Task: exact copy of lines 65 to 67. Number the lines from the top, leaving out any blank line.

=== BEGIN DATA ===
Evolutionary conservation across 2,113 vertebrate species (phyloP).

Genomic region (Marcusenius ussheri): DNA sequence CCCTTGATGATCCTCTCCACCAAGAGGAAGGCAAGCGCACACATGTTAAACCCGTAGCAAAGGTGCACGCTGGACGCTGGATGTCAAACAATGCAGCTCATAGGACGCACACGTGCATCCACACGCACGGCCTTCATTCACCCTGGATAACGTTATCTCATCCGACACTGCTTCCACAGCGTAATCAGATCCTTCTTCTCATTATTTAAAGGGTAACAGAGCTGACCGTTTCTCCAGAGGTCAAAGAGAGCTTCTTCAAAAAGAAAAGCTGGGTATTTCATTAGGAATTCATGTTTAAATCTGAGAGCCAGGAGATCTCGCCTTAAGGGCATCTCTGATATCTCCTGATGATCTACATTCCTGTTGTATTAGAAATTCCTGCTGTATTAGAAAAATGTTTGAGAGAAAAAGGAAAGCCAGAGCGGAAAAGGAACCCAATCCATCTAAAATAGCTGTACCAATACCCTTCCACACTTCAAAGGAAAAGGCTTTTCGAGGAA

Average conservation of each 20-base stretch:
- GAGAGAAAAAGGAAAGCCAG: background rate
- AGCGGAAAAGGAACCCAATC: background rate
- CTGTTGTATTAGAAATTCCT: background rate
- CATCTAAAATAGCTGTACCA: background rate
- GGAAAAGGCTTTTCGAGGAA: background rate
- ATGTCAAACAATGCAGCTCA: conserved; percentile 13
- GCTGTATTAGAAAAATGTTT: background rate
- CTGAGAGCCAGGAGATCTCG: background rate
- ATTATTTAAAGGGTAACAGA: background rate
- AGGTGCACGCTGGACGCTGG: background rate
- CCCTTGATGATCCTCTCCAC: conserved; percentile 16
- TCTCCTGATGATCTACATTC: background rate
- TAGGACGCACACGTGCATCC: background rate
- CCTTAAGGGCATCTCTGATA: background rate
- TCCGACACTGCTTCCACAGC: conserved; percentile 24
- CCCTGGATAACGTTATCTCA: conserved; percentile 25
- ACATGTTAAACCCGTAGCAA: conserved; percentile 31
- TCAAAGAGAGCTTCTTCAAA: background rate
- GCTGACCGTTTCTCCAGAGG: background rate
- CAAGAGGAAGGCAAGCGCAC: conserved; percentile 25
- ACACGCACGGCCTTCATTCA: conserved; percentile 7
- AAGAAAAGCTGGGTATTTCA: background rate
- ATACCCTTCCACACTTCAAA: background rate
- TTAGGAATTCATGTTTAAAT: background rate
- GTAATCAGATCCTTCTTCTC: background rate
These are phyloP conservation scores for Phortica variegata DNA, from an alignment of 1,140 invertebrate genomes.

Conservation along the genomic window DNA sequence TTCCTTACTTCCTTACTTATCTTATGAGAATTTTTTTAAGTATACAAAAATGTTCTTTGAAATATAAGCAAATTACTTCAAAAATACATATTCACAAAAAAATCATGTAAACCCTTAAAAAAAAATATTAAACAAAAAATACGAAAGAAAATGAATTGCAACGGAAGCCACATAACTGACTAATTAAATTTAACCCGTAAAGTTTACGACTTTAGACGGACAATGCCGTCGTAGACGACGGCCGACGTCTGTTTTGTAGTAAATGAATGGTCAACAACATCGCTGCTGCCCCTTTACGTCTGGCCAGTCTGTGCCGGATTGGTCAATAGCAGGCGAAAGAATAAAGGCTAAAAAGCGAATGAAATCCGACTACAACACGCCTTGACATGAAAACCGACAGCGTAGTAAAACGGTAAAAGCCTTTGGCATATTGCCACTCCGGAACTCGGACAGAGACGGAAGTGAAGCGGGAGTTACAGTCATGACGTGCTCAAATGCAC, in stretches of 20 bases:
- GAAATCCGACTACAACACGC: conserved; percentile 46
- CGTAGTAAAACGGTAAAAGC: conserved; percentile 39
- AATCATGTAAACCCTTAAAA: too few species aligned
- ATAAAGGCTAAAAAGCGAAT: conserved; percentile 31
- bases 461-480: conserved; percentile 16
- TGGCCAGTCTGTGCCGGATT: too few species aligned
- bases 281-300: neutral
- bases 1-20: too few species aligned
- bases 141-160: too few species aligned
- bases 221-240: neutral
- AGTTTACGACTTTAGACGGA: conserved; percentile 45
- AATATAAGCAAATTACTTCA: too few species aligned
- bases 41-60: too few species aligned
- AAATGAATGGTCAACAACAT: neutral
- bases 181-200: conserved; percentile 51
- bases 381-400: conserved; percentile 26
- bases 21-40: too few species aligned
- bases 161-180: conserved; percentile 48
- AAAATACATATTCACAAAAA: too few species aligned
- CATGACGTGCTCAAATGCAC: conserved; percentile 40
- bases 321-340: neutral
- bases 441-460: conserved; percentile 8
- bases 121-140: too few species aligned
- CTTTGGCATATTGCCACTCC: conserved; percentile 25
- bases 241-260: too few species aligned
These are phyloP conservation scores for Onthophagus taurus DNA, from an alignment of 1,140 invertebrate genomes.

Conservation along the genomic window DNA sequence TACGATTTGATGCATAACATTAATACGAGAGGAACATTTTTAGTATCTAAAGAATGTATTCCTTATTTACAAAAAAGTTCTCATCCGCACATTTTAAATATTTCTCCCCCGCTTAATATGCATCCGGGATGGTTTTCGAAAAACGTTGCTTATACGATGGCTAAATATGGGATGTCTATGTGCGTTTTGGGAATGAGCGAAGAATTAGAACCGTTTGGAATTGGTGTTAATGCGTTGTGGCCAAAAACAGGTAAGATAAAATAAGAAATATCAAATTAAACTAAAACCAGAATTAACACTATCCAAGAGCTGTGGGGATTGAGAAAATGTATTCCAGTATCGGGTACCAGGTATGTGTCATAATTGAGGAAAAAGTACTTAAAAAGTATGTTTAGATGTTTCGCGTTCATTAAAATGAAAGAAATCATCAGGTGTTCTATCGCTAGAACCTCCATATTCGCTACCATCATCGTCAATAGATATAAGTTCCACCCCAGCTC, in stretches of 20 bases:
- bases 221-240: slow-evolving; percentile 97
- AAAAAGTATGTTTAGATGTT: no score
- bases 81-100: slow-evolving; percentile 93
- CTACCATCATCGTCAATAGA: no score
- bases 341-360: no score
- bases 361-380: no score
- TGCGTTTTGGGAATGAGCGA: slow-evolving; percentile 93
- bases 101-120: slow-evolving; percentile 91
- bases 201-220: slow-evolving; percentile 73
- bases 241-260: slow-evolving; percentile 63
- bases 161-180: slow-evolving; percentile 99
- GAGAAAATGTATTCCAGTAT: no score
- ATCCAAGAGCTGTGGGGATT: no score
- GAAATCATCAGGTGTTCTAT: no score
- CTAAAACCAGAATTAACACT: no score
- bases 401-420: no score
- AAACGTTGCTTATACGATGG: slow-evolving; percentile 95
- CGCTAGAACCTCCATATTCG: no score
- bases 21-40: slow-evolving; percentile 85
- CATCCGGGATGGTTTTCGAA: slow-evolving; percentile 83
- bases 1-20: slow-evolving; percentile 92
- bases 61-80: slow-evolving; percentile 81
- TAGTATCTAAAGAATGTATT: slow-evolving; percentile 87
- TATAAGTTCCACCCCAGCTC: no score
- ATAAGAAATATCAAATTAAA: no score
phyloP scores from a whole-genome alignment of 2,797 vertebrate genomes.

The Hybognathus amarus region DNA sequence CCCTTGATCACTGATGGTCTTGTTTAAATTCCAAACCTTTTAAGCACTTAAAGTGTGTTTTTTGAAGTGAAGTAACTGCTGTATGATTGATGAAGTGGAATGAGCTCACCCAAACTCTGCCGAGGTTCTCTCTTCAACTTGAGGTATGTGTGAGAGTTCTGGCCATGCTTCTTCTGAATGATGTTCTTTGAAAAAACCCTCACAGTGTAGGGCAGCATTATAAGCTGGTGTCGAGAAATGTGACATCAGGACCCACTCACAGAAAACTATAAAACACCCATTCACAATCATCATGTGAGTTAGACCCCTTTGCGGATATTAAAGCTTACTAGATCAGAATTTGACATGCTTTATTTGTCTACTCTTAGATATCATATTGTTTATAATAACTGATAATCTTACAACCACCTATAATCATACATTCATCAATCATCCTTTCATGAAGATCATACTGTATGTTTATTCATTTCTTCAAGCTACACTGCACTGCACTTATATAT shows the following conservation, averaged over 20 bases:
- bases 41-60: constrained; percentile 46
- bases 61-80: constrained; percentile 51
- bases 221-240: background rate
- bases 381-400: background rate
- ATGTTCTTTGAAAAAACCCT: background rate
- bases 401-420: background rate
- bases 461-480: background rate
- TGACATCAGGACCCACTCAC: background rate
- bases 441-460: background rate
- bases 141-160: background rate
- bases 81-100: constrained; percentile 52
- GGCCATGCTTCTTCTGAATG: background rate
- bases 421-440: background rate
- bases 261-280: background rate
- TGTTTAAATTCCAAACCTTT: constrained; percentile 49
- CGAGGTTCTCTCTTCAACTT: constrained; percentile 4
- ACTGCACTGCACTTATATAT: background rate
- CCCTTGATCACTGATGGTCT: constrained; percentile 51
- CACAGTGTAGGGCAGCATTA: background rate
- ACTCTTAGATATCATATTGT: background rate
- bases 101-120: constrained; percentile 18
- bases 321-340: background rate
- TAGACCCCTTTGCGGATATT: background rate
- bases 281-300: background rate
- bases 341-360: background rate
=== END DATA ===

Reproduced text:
- bases 101-120: slow-evolving; percentile 91
- bases 201-220: slow-evolving; percentile 73
- bases 241-260: slow-evolving; percentile 63